Frequently in Error But Rarely in Doubt

In my economic presentations I often say that I am ‘frequently in error but rarely in doubt.”  Still, when in error I admit it, it’s a sign that I am willing to ask myself “why” in order to improve my methodologies.  I was wrong when I predicted NH’s job growth would be under 1% in 2018 (it is double that), largely because the labor force was able to grow more than I had forecast (see my previous post on net in-migration to the state).  In a letter to Congress over 100 economists asserted that “the macroeconomic feedback generated by the “Tax Cuts and Jobs Act” would be “more than enough to compensate for the static revenue loss,” implying that the bill would be deficit-neutral over time. Federal revenues have a seasonal (monthly) variation, with some months bringing in more revenue than the government spends and vice versa.  Comparing similar months over time thus offers some insights into the deficit trends over time and in different economic conditions.  As the chart below shows, the November 2018 monthly deficit (the most recent data available) show that during a period of solid economic growth the U.S. ran the highest November monthly deficit in its history.

november deficits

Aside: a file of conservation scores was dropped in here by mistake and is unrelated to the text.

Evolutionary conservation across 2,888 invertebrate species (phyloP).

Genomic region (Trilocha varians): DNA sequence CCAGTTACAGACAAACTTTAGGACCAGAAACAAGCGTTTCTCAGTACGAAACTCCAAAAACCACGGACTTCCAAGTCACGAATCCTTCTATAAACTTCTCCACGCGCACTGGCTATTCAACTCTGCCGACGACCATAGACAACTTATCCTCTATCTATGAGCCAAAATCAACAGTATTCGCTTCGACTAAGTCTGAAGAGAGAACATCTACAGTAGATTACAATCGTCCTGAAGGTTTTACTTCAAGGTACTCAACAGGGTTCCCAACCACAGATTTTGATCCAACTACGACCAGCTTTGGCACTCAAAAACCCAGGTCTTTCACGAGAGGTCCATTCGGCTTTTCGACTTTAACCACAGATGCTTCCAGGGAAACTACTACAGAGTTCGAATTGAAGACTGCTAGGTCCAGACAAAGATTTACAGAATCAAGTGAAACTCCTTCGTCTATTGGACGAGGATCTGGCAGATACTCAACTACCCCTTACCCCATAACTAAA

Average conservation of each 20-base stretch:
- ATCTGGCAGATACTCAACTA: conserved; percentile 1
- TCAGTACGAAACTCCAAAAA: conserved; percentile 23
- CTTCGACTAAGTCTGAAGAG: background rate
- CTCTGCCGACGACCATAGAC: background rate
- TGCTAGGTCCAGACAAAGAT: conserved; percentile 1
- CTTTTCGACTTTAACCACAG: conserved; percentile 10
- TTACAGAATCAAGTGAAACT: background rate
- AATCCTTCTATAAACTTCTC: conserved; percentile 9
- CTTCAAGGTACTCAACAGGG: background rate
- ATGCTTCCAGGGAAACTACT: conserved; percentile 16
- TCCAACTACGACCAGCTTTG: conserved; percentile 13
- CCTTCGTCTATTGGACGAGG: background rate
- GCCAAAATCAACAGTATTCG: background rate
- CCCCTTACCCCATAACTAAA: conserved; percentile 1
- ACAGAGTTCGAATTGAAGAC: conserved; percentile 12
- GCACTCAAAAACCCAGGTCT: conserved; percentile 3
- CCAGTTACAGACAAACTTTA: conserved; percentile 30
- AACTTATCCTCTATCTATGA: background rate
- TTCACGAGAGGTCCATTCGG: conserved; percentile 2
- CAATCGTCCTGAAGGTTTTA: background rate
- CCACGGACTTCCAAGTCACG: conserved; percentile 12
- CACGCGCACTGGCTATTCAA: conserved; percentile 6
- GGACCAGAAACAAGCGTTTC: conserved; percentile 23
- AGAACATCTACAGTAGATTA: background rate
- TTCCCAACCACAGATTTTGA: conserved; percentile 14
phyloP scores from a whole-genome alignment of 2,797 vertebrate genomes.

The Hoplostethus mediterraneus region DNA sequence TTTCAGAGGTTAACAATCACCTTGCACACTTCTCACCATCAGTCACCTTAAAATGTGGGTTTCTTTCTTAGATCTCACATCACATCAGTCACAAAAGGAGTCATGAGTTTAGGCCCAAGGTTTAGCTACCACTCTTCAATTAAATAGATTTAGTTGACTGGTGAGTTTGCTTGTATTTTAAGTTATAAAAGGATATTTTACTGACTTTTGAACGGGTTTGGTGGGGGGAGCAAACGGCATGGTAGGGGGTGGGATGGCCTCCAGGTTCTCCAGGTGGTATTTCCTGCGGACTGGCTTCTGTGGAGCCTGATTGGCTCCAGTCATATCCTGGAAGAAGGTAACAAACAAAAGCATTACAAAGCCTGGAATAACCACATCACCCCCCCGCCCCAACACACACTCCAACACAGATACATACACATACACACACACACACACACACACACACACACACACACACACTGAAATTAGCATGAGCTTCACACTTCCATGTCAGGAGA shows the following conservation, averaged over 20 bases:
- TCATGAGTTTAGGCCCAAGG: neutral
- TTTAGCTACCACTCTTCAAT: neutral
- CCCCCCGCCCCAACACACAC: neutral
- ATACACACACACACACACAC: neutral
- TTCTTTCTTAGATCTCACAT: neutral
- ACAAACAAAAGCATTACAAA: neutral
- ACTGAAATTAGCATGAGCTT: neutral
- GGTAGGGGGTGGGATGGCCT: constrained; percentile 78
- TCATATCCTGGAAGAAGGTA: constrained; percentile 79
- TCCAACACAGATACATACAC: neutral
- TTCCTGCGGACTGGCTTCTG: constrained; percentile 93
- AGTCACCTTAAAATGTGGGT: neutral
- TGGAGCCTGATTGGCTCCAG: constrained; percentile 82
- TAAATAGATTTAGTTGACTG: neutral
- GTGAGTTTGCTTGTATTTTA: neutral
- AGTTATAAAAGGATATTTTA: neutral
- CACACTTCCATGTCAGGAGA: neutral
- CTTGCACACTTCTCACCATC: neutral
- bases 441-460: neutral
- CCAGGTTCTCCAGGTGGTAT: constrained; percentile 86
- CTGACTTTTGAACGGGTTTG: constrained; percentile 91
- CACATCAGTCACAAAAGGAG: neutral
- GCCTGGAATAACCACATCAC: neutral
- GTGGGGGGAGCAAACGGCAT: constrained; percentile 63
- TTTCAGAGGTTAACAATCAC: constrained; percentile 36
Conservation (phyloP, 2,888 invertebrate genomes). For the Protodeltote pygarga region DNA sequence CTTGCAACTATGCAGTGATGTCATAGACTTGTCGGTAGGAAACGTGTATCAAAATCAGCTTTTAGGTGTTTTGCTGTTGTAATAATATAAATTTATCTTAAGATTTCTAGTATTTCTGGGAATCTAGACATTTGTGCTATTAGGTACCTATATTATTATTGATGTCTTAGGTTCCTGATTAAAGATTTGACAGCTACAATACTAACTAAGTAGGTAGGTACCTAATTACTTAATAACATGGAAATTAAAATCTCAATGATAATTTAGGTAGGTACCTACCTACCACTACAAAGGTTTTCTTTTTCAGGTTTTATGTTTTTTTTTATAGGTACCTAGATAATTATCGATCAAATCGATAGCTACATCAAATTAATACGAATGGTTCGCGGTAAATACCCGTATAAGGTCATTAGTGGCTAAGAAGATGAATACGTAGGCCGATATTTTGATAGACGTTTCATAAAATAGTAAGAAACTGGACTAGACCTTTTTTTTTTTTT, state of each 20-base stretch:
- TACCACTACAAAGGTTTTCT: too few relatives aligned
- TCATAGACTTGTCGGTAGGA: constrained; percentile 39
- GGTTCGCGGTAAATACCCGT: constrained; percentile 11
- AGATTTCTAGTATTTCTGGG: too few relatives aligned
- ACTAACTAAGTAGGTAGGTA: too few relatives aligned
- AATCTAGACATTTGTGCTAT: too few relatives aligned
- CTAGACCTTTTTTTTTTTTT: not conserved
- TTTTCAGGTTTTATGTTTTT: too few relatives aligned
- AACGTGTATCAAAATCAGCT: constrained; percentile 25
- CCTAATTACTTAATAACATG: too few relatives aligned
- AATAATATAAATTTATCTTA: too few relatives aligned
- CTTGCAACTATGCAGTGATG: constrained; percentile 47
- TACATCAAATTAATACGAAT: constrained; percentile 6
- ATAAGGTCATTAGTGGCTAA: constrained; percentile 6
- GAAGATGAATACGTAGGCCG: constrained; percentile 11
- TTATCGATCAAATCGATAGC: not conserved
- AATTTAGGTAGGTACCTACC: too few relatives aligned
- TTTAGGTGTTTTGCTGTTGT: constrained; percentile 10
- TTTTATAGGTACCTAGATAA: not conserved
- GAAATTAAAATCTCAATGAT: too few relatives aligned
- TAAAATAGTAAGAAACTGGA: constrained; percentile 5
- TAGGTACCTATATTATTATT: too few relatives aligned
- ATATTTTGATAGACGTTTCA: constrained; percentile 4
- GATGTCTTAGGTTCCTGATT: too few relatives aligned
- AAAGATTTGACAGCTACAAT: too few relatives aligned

Proponents of the bill also claimed that we would see enough additional investment to boost growth by 4% per year. That implies an increase in annual investment of roughly $800 billion.   But, as this post noted, investment has not jumped to that level, nor does it show signs of doing so anytime soon.  The economists who predicted that tax cuts would spur a rapid increase in investment and higher revenues have been proven wrong.   They have also remained silent, which suggests that they are not at all surprised to see revenues and investment fall far short of what they promised.  Many, if not most, will dismiss the rising deficit (see below) during times of solid economic growth as a function of rising spending.

Deficit nov 2018

Rising spending is, in fact, a major but not unexpected contributor to the deficit problem.   Stagnant or declining revenues in a strong economy are not the norm, and are the kind of pro-cyclical fiscal policy (cutting taxes in a strong economy instead of filling coffers during a strong economy so that taxes can be cut to stimulate the economy when it is weak) that is going to make the next economic downturn much more difficult to combat.

Explore posts in the same categories: Federal Deficit, Federal Spending, Fiscal Policy, Tax Revenue, Uncategorized

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